Feminism was created by and for White women. It was hijacked by jewz and their “diversity” tribalists in the 1960s and 70s. Many “white” males will try to convince you that feminism is jewish. It now almost completely is, but it wasn’t created by jewz. These “white” males do not care enough about White women to even look into the facts. They, in fact, would be quite happy to see women become chattel slaves again. It wasn’t all that long ago that White women were chattel slaves. In fact, our slavery has been longer and harsher than any other group. When you consider that we are the most intelligent and creative group on the planet, then our slavery was all the more odious.
My blog and my podcasts are mainly devoted to White women. Had the “white” male cared about our welfare even as much as the welfare of black and brown men, the White race would not be in the state it is in today. Had White women not been constantly kept under the boot and had been allowed an equal voice, none of the disasters we are facing today would be happening. That’s right, I said none.
It’s true that what the jew media portrays as “feminism” is a hodgepodge of their typical degeneracy. The answer isn’t to throw the baby out with the bath water. That would be akin to flushing the Constitution down the toilet because the dual citizens who rule us do not respect or follow it.
If you care about yourself, or the White females in your life, then you will have to face facts. White women are at the bottom of pile in this Diversity Hellhole.
If you’re a White female and you reject feminism, then either 1) you’re a dick-owned lemming; and/or, 2) you’re too stupid to understand how hard your White grandmothers had to fight for the freedom you have. If you don’t care about that, well I’d say you truly deserve chattel slavery.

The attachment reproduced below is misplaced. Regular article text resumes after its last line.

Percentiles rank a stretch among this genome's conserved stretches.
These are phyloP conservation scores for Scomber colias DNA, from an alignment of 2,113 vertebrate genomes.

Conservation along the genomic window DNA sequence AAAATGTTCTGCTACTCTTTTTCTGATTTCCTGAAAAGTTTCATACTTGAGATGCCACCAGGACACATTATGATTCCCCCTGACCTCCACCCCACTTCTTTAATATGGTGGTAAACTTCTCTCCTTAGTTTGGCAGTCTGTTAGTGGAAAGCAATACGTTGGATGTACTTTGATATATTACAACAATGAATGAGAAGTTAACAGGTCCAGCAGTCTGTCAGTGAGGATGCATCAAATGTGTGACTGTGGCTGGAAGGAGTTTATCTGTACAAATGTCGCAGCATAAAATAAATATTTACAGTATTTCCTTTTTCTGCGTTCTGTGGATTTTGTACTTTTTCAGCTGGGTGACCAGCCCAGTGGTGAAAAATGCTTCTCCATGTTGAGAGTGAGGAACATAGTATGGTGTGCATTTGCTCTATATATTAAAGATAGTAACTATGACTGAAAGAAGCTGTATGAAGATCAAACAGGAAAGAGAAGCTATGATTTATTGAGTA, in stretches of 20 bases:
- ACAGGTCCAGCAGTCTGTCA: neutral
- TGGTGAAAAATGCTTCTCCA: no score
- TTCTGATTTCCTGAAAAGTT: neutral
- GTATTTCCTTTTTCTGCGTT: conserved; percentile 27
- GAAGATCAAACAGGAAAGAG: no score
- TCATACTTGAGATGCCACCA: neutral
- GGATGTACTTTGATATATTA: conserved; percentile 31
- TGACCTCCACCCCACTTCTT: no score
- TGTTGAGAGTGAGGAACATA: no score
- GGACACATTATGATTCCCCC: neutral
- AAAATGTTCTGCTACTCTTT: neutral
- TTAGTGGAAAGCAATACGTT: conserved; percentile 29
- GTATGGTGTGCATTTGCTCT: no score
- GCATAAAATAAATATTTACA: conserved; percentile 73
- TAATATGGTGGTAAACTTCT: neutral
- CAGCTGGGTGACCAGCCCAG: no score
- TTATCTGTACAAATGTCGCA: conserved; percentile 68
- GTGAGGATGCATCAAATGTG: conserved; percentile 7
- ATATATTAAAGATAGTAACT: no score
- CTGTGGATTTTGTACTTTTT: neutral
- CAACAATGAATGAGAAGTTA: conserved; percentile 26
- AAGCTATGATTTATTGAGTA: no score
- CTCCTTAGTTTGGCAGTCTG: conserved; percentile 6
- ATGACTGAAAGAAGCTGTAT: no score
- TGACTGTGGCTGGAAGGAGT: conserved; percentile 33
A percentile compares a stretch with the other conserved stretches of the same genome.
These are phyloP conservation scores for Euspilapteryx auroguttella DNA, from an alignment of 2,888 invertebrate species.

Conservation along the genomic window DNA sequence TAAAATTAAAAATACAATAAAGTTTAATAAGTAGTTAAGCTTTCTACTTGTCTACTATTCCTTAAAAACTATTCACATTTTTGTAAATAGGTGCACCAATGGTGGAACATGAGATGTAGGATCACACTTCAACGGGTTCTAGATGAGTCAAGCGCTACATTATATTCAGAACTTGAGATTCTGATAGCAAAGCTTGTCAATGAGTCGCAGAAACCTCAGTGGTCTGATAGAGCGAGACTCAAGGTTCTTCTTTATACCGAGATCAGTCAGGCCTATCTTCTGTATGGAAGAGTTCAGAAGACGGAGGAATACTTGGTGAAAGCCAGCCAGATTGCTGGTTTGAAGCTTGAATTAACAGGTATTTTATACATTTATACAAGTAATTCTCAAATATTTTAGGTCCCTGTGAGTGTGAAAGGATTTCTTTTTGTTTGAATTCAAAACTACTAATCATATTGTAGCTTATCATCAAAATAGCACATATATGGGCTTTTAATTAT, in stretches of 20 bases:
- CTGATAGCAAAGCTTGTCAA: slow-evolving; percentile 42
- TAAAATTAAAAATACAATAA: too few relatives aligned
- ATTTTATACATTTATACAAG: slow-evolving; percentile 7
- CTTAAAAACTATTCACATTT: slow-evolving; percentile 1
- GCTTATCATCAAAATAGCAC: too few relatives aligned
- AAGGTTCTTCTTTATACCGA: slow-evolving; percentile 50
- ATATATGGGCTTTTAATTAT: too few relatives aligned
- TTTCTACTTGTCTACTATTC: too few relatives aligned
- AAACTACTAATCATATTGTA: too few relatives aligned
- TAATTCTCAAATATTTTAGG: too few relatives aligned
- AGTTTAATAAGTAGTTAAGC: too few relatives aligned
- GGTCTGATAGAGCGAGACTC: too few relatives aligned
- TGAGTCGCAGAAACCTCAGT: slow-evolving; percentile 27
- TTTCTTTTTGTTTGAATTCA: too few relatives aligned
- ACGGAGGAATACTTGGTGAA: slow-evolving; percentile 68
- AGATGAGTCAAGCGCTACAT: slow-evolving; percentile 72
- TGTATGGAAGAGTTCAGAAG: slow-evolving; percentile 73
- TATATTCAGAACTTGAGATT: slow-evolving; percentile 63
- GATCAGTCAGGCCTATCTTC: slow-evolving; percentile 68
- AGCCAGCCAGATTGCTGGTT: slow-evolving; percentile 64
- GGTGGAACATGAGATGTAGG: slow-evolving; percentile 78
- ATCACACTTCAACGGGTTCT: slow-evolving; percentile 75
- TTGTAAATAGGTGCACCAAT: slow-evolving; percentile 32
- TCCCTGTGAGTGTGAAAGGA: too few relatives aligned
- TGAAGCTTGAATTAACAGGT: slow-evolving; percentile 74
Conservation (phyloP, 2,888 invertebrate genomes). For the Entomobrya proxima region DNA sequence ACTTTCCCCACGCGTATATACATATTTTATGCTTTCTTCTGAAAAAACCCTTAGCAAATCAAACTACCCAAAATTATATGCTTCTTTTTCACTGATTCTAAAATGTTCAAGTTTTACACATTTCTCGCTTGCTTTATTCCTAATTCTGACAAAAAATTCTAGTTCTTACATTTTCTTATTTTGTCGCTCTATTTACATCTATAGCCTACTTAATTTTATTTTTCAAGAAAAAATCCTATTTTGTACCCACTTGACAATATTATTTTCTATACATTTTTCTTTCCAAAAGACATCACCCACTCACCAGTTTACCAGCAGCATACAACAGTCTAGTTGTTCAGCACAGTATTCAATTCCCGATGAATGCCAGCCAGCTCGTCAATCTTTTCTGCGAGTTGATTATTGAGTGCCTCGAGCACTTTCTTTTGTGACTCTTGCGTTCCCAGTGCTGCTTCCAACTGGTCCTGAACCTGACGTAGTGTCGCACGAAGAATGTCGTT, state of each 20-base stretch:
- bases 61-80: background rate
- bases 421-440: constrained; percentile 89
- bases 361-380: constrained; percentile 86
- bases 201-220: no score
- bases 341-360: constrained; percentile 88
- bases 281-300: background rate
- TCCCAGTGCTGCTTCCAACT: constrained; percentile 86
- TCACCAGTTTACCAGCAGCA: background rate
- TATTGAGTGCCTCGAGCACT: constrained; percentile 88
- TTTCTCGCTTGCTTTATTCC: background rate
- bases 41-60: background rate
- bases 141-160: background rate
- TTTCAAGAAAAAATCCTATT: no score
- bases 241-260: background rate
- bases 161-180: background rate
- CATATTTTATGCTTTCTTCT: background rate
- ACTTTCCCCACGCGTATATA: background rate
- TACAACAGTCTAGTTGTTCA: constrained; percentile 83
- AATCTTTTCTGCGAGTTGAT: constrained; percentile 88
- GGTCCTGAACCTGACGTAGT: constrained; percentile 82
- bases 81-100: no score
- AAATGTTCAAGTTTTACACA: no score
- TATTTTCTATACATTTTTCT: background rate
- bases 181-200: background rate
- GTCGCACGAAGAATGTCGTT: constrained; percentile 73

If you don’t understand why feminism is needed, well I cannot convince you in a few paragraphs. I will try to post current research, etc. here such as the following from theguardian.com:
Girls as young as six years old believe that brilliance is a male trait, according research into gender stereotypes.
The US-based study also found that, unlike boys, girls do not believe that achieving good grades in school is related to innate abilities.
Andrei Cimpian, a co-author of the research from New York University, said that the work highlights how even young children can absorb and be influenced by gender stereotypes – such as the idea that brilliance or giftedness is more common in men.
“Because these ideas are present at such an early age, they have so much time to affect the educational trajectories of boys and girls,” he said.
Writing in the journal Science, researchers from three US universities describe how they carried out a range of tests with 400 children, half of whom were girls, to probe the influence of gender stereotypes on children’s notions of intelligence and ability.
In the first test, a group of 96 boys and girls of ages five, six and seven, were read a story about a highly intelligent person, and were asked to guess the person’s gender. They were then presented with a series of pictures showing pairs of adults, some same-sex, some opposite sex, and were asked to pick which they thought was highly intelligent. Finally, the children were asked to match certain objects and traits, such as “being smart”, to pictures of men and women.